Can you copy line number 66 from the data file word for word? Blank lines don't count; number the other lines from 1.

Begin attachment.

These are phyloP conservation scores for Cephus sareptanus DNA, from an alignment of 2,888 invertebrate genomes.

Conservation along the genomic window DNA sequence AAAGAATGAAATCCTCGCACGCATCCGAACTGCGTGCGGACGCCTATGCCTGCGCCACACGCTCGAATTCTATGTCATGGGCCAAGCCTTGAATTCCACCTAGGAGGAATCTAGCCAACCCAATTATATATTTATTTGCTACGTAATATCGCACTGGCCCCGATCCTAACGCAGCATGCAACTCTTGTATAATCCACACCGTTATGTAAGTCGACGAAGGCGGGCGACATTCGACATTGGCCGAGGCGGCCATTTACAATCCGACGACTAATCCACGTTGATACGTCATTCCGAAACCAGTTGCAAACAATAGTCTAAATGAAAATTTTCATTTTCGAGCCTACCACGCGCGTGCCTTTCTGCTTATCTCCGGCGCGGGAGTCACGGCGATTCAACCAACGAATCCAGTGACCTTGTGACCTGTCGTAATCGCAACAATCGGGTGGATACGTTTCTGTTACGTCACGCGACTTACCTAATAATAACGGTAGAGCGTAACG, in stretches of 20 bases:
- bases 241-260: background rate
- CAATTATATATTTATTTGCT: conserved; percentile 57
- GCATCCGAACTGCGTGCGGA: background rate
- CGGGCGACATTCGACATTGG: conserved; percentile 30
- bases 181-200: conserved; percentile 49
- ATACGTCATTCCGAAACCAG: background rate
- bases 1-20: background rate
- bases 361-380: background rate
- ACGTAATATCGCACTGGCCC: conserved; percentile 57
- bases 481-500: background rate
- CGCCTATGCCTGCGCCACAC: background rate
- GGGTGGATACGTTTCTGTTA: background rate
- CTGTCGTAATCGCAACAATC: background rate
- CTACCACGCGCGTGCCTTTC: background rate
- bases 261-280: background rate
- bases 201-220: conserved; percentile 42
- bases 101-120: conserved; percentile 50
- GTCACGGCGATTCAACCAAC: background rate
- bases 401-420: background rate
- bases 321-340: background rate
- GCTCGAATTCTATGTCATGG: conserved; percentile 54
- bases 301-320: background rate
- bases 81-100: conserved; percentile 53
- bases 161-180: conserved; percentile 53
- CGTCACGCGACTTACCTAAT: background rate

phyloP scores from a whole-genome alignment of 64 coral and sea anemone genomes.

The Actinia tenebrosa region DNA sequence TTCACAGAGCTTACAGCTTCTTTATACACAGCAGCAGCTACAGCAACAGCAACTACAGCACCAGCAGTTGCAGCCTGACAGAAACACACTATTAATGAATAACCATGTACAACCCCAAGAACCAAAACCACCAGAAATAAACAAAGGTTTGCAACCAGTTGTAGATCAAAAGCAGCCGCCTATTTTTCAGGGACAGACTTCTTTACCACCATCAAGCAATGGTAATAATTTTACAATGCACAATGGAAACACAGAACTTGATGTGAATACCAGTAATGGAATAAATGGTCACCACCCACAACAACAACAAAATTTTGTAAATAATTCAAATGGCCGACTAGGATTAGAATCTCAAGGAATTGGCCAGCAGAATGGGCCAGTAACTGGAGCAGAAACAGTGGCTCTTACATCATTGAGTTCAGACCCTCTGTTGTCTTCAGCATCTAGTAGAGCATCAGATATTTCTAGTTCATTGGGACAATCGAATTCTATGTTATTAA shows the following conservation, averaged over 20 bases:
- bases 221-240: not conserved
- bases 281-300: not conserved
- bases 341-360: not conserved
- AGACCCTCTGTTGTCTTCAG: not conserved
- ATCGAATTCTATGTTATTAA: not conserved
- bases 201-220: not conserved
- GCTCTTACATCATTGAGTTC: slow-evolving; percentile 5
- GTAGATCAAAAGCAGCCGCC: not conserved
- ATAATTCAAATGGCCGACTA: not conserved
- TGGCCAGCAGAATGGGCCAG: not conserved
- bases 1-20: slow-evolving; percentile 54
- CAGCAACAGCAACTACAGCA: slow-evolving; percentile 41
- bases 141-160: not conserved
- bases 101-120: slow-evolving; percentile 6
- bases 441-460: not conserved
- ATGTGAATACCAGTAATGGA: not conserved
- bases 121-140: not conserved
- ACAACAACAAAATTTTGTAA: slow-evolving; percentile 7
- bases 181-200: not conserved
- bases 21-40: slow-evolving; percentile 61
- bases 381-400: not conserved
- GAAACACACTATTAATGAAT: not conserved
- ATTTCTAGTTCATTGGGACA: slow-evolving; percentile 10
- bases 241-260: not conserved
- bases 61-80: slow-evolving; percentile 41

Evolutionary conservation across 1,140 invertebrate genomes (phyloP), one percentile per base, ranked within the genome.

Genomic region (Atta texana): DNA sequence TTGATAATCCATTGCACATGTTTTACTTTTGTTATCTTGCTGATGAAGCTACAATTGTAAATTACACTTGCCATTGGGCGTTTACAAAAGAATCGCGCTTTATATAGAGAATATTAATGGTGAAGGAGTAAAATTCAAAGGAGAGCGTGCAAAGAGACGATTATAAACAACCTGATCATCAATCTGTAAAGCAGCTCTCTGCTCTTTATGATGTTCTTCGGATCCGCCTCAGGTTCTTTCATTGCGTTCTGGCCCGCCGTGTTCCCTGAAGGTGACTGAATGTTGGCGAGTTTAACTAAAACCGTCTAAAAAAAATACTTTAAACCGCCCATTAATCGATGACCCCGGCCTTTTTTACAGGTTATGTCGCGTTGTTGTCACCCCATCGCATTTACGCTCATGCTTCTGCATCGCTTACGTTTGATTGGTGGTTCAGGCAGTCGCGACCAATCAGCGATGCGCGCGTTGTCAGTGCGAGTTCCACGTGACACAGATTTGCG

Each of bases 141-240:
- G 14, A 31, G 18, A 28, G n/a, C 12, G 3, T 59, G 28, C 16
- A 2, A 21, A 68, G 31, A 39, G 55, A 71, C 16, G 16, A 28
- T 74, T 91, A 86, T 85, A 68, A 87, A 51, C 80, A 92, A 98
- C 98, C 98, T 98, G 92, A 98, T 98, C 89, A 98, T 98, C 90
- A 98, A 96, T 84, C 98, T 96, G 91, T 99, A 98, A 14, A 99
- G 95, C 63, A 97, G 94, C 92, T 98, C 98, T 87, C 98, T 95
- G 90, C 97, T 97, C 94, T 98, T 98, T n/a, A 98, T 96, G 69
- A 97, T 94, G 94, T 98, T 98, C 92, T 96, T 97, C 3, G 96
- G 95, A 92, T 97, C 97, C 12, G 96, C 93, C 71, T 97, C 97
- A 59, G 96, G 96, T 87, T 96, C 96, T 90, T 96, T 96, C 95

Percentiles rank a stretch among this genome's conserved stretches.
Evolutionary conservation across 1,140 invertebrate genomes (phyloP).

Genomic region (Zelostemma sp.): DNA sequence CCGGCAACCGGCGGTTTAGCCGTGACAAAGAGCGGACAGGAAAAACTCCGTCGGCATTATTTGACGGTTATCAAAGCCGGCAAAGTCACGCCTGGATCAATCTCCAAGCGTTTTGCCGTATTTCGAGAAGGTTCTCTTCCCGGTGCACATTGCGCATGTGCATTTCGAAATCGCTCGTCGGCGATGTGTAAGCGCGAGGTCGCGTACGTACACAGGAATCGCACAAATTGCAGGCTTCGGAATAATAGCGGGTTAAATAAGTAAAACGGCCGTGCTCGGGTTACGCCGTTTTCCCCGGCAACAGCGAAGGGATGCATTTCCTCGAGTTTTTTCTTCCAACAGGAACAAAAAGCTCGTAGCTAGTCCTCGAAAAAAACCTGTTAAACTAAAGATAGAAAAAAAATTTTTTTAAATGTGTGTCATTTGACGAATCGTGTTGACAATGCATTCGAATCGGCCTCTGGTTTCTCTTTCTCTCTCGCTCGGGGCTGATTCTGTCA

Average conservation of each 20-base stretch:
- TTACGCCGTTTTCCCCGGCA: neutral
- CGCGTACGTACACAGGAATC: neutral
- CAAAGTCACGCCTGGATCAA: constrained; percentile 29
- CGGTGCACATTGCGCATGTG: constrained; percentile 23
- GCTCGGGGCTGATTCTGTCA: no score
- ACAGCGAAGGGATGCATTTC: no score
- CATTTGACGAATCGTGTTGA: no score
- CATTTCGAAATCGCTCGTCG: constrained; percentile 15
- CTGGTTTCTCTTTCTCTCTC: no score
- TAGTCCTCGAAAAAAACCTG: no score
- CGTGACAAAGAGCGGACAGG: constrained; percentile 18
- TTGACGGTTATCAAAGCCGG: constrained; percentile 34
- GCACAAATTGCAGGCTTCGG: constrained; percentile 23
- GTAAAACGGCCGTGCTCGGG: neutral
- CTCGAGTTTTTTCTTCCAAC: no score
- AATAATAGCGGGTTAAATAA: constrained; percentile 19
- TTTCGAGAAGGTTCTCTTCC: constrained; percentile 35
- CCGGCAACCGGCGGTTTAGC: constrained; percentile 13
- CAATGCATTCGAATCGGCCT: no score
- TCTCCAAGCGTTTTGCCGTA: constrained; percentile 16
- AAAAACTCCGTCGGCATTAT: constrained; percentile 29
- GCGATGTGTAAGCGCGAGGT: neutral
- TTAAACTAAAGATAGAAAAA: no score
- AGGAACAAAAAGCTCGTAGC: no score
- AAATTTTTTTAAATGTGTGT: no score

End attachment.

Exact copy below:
- G 95, A 92, T 97, C 97, C 12, G 96, C 93, C 71, T 97, C 97